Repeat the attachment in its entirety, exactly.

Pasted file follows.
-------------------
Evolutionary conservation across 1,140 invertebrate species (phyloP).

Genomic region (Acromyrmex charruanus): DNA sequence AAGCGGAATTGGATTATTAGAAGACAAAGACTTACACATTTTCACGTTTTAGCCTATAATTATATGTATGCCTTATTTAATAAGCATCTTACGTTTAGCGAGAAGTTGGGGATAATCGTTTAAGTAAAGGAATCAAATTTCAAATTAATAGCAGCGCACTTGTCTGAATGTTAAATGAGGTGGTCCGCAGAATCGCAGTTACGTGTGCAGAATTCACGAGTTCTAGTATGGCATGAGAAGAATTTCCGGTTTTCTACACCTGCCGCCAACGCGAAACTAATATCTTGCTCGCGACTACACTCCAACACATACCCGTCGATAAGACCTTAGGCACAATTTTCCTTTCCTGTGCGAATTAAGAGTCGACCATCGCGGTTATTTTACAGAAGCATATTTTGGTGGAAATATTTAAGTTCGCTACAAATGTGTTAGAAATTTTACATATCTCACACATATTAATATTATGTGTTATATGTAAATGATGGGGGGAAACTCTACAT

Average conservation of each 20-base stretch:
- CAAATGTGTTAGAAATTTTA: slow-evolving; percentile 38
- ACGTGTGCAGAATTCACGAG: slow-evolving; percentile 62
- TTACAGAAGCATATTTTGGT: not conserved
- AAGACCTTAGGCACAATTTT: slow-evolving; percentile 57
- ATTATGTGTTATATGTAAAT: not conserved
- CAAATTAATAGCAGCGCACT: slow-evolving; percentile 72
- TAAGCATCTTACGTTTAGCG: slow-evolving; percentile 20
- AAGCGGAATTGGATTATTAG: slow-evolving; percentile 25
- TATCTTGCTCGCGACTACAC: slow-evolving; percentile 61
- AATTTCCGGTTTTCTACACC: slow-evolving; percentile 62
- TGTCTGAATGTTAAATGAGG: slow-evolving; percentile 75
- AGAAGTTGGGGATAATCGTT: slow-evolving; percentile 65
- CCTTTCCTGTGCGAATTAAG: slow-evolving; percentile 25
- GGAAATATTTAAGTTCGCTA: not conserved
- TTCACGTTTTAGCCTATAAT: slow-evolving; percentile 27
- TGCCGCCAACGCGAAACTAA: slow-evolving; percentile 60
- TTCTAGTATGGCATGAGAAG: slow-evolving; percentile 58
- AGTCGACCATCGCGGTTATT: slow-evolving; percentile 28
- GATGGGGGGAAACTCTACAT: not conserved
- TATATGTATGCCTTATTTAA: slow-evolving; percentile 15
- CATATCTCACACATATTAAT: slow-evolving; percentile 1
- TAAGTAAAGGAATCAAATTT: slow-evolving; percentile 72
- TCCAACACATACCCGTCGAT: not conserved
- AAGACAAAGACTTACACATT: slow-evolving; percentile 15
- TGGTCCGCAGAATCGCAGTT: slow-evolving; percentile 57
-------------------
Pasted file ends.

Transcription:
Evolutionary conservation across 1,140 invertebrate species (phyloP).

Genomic region (Acromyrmex charruanus): DNA sequence AAGCGGAATTGGATTATTAGAAGACAAAGACTTACACATTTTCACGTTTTAGCCTATAATTATATGTATGCCTTATTTAATAAGCATCTTACGTTTAGCGAGAAGTTGGGGATAATCGTTTAAGTAAAGGAATCAAATTTCAAATTAATAGCAGCGCACTTGTCTGAATGTTAAATGAGGTGGTCCGCAGAATCGCAGTTACGTGTGCAGAATTCACGAGTTCTAGTATGGCATGAGAAGAATTTCCGGTTTTCTACACCTGCCGCCAACGCGAAACTAATATCTTGCTCGCGACTACACTCCAACACATACCCGTCGATAAGACCTTAGGCACAATTTTCCTTTCCTGTGCGAATTAAGAGTCGACCATCGCGGTTATTTTACAGAAGCATATTTTGGTGGAAATATTTAAGTTCGCTACAAATGTGTTAGAAATTTTACATATCTCACACATATTAATATTATGTGTTATATGTAAATGATGGGGGGAAACTCTACAT

Average conservation of each 20-base stretch:
- CAAATGTGTTAGAAATTTTA: slow-evolving; percentile 38
- ACGTGTGCAGAATTCACGAG: slow-evolving; percentile 62
- TTACAGAAGCATATTTTGGT: not conserved
- AAGACCTTAGGCACAATTTT: slow-evolving; percentile 57
- ATTATGTGTTATATGTAAAT: not conserved
- CAAATTAATAGCAGCGCACT: slow-evolving; percentile 72
- TAAGCATCTTACGTTTAGCG: slow-evolving; percentile 20
- AAGCGGAATTGGATTATTAG: slow-evolving; percentile 25
- TATCTTGCTCGCGACTACAC: slow-evolving; percentile 61
- AATTTCCGGTTTTCTACACC: slow-evolving; percentile 62
- TGTCTGAATGTTAAATGAGG: slow-evolving; percentile 75
- AGAAGTTGGGGATAATCGTT: slow-evolving; percentile 65
- CCTTTCCTGTGCGAATTAAG: slow-evolving; percentile 25
- GGAAATATTTAAGTTCGCTA: not conserved
- TTCACGTTTTAGCCTATAAT: slow-evolving; percentile 27
- TGCCGCCAACGCGAAACTAA: slow-evolving; percentile 60
- TTCTAGTATGGCATGAGAAG: slow-evolving; percentile 58
- AGTCGACCATCGCGGTTATT: slow-evolving; percentile 28
- GATGGGGGGAAACTCTACAT: not conserved
- TATATGTATGCCTTATTTAA: slow-evolving; percentile 15
- CATATCTCACACATATTAAT: slow-evolving; percentile 1
- TAAGTAAAGGAATCAAATTT: slow-evolving; percentile 72
- TCCAACACATACCCGTCGAT: not conserved
- AAGACAAAGACTTACACATT: slow-evolving; percentile 15
- TGGTCCGCAGAATCGCAGTT: slow-evolving; percentile 57